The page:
Why Is a Poem a
325 Lecture, October 8, 2003
Here are the texts I'll refer to, and a few notes on them. The poems by
Williams, Scully, and Niedecker appear on this page. The other links
lead to their own pages. Please read each poem aloud, and spend a
time thinking about the questions I've asked. If these poems are not in
textbook, please print them out and bring them along on the 8th.
The poems on this page are short, 20th c. free verse poems. The sonnet,
by contrast, is one of the tightest and most complex poetic forms ever
devised. I've included two from Shakespeare and three from 20th c.
poets. The Auden
poem (also 20th c.) is probably best described as free verse, though it
some characteristics with more formally traditional poems. I suggest
read it last.
W.C. Williams: Poem / James Scully: Golden Mean / Lorine Niedecker: Untitled
4 sonnets / W.H. Auden's "Musée des Beaux Arts"
Here are two 20th c. free
verse poems in which the action of the line breaks is just about the
definition of what makes a certain collection of words a
is entirely concrete, the other entirely abstract. Both are by poets
who believe/d that a poem should enact its message, rather
than simply deliver it.
< style="font-weight: bold;">Italicized
remarks at the right represent the sort of questions that might hover
in a reader's mind at the end of each line. They are not part of
Williams' poem. Why do you think Williams called this poem "Poem?">
William Carlos Williams
As the cat
climbed over what?
the top of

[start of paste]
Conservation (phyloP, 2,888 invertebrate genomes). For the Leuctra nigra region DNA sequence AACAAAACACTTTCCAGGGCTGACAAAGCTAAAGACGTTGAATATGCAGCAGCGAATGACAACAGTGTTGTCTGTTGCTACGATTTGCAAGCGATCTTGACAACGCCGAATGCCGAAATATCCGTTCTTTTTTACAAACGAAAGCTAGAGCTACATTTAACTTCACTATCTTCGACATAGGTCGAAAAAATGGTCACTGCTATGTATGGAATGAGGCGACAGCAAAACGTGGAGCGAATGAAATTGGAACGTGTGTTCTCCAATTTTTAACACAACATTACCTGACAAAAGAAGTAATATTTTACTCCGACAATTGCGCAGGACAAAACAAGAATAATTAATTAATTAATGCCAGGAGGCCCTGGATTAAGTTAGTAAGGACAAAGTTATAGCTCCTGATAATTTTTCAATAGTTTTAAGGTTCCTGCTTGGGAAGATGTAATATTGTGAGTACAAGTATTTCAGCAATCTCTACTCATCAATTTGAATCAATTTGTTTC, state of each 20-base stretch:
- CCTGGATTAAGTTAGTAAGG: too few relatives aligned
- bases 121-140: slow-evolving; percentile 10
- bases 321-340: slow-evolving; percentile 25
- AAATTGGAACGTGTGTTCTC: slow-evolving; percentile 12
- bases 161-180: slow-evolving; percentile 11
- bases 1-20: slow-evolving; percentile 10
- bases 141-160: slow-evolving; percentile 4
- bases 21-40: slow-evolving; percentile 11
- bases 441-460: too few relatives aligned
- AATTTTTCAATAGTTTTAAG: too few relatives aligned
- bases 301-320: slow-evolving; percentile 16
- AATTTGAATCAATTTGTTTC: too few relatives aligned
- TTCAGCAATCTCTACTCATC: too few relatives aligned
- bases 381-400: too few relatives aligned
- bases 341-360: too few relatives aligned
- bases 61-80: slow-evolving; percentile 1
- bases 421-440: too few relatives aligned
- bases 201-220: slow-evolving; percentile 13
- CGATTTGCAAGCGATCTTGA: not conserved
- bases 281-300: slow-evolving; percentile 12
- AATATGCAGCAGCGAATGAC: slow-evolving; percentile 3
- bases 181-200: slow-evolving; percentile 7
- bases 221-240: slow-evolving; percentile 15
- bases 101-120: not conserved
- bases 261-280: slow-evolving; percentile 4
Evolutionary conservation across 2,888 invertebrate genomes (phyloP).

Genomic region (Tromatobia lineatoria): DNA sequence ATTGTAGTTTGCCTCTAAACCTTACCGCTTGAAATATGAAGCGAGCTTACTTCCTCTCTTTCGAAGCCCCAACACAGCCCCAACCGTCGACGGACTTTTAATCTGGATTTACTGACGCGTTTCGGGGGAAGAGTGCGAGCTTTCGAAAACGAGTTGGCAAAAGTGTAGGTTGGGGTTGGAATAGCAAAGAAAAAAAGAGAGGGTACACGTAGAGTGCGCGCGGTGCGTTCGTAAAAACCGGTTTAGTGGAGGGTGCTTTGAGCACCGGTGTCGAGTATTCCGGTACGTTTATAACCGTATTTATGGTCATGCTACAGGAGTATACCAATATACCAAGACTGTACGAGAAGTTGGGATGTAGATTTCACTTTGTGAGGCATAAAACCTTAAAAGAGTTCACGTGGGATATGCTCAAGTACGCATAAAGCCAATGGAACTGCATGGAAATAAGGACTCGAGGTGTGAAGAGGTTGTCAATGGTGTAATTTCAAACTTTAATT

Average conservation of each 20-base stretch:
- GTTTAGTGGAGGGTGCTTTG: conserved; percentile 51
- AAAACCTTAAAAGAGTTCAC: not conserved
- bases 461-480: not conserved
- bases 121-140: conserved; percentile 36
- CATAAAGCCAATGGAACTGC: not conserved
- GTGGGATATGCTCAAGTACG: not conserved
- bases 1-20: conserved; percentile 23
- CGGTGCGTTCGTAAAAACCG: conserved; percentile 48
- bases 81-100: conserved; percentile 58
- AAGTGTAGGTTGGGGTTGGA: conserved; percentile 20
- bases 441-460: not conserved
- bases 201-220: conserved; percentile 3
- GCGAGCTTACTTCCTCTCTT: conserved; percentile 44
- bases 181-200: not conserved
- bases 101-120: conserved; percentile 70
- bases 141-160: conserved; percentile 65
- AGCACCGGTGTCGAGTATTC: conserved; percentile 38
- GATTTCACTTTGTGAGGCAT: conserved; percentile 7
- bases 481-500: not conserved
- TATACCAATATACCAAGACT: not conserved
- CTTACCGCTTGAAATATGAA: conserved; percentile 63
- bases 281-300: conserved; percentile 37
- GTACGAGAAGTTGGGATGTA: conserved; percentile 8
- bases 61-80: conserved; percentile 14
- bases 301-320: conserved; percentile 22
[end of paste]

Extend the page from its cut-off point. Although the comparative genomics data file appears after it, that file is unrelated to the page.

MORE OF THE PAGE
the top of what?
first the right
then? we might ask,
but Williams wants us to ask how?
then the hind
into the pit of
doesn’t sound good! pit of what?
For this poem, read first
what its author, James Scully, calls the "deversed" version, then the
poem itself. In his book Line Break: Poetry as Social Practice
(Seattle: Bay Press, 1988) he said of this little exercise: "Whereas
the prose withheld a final disposition, the verse does not. It sides.
Accuses."(p.132) And more: "The prose sentence had implied the
inadequacy of the golden mean... In the verse the golden mean acts in
complicity with what it 'opposes.' " (134)
How do the line breaks make
that reading emerge from what are, after all, the same words we see in
They call the rage of the oppressed extremist. Evenhanded censure, from
the hypothetical center of the slaughter, they call impartial,
They call the rage of the oppressed
from the hypothetical center of
the slaughter, they call impartial, objective.
this poem by Lorine
Niedecker, lineation again plays the most important role in creating a
of reading the words. In this case, however, most readers find it
to limit the interpretive possibilities, partly because of language we
paraphrase and partly because the lines and line breaks cluster and
words, allowing multiple, perhaps contradictory readings to rise out of
As you read this poem, identify rhymes and other sound relationships,
well places where multiple meanings seem possible. What might all this
to do with the poem's subject?
in the world’s black night
if not repose
At the close—
I hid with him
from the long range guns.
We lay leg
A slit of light
at no bird dawn—